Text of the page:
Bridging the Gap in Taiwan

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Learning a language is comparable to mastering a printing press; it takes patience, practice, and most importantly, an appreciation for language itself.

Pictured: RiXing Type Foundry (Taipei, Taiwan)
The last remaining foundry that makes Traditional Chinese characters for printing presses


Similarly to a majority of other scholars, deciding on what I had wanted to do for my stretch experience was a challenge itself, before it had even begun. Dozens of available projects from local non-profits, public agencies, and businesses each guaranteed to provide a unique perspective on how leadership shapes organizations day to day.

However, fulfilling the millennial stereotype, I ultimately decided that an experience abroad was what would ‘stretch’ me the most. My formula for a successful stretch experience was two-fold: immerse myself in a completely different cultural environment and make a meaningful contribution to the community I was on exchange with. The end result would eventually test & refine my understanding of leadership, and how leadership ‘translates’ in other cultures.

Fully determined to fulfill this vision, I applied to a handful of international research or volunteer projects. After months of searching for a project that balances these objectives, I finally matched with a project called Bridge the Gap, located in rural northern Taiwan. In this project, I was to volunteer as an English Language & Culture Instructor in a local elementary school in Xinpu village, supporting the local English teacher with curriculum development, while teaching about Canadian culture and other cultures around the world.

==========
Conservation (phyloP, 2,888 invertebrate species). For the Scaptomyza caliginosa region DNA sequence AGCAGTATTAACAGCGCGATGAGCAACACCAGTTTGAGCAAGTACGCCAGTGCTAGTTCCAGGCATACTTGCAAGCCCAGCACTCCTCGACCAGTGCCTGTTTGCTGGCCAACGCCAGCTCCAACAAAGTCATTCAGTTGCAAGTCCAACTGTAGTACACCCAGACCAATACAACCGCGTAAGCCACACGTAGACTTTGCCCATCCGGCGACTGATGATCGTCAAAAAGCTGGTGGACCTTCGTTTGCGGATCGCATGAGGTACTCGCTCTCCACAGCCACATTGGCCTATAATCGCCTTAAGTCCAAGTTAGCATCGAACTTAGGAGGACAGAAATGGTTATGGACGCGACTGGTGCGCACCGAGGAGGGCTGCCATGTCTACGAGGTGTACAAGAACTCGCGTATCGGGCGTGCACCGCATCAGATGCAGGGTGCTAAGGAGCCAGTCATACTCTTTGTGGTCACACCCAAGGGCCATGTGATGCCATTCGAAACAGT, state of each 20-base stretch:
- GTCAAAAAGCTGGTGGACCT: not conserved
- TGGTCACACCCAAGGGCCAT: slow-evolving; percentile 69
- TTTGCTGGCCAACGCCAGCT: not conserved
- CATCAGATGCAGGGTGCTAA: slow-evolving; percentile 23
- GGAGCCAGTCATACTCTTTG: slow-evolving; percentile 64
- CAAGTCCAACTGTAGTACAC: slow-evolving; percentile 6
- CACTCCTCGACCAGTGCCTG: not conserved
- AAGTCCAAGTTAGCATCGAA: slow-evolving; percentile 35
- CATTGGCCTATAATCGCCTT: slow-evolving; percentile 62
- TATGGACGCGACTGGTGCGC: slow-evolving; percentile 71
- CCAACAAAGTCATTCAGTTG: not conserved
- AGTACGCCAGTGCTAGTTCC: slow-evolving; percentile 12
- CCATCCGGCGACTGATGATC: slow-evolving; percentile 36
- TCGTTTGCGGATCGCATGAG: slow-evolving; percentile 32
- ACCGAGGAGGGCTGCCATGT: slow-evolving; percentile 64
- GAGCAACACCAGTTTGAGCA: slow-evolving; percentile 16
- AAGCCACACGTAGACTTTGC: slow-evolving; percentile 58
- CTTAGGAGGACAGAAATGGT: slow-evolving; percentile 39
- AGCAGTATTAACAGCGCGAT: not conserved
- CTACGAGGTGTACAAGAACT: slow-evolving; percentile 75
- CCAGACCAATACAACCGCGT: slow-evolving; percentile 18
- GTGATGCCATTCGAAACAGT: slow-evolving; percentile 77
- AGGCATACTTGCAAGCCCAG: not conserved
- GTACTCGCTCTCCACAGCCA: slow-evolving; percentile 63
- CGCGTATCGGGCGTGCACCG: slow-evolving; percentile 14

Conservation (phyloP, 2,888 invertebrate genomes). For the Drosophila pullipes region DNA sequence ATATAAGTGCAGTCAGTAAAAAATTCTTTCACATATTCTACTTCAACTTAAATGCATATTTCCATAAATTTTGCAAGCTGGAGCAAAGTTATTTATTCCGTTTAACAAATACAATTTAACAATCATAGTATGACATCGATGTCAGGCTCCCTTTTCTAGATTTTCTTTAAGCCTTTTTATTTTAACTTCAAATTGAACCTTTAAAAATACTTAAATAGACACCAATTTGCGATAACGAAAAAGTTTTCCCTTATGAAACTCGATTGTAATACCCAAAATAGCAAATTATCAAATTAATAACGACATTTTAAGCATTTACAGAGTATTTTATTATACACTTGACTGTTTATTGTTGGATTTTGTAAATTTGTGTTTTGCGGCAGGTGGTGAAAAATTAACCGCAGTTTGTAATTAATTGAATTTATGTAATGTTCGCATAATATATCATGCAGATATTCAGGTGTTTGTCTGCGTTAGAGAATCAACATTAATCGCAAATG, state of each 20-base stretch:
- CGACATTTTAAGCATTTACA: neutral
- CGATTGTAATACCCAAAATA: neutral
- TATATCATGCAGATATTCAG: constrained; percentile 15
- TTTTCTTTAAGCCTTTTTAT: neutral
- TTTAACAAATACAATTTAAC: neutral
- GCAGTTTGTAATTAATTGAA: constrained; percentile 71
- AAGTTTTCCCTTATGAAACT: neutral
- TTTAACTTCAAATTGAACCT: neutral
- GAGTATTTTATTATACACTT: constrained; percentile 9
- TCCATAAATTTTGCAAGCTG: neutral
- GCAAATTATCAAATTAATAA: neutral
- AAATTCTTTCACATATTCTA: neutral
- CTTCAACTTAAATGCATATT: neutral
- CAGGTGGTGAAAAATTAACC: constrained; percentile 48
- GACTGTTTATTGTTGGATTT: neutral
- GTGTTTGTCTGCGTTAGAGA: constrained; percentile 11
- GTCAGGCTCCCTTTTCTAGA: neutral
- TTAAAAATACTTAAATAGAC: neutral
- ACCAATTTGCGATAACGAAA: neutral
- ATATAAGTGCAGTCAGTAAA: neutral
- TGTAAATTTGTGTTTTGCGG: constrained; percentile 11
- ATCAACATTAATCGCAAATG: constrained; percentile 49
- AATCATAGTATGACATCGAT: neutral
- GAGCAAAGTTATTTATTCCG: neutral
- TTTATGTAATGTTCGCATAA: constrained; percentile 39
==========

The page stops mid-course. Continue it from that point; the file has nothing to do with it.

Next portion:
During dinner at a local Taiwanese restaurant one evening:

Waitress: Who is this? Do you have new visitor at the school this month? (in Mandarin)

Local Co-worker: Yes! We have a Canadian student volunteer for these next two months! (in Mandarin)

Waitress: Oh, all the way from Canada? That’s odd, because he sure looks like us! (in Mandarin)

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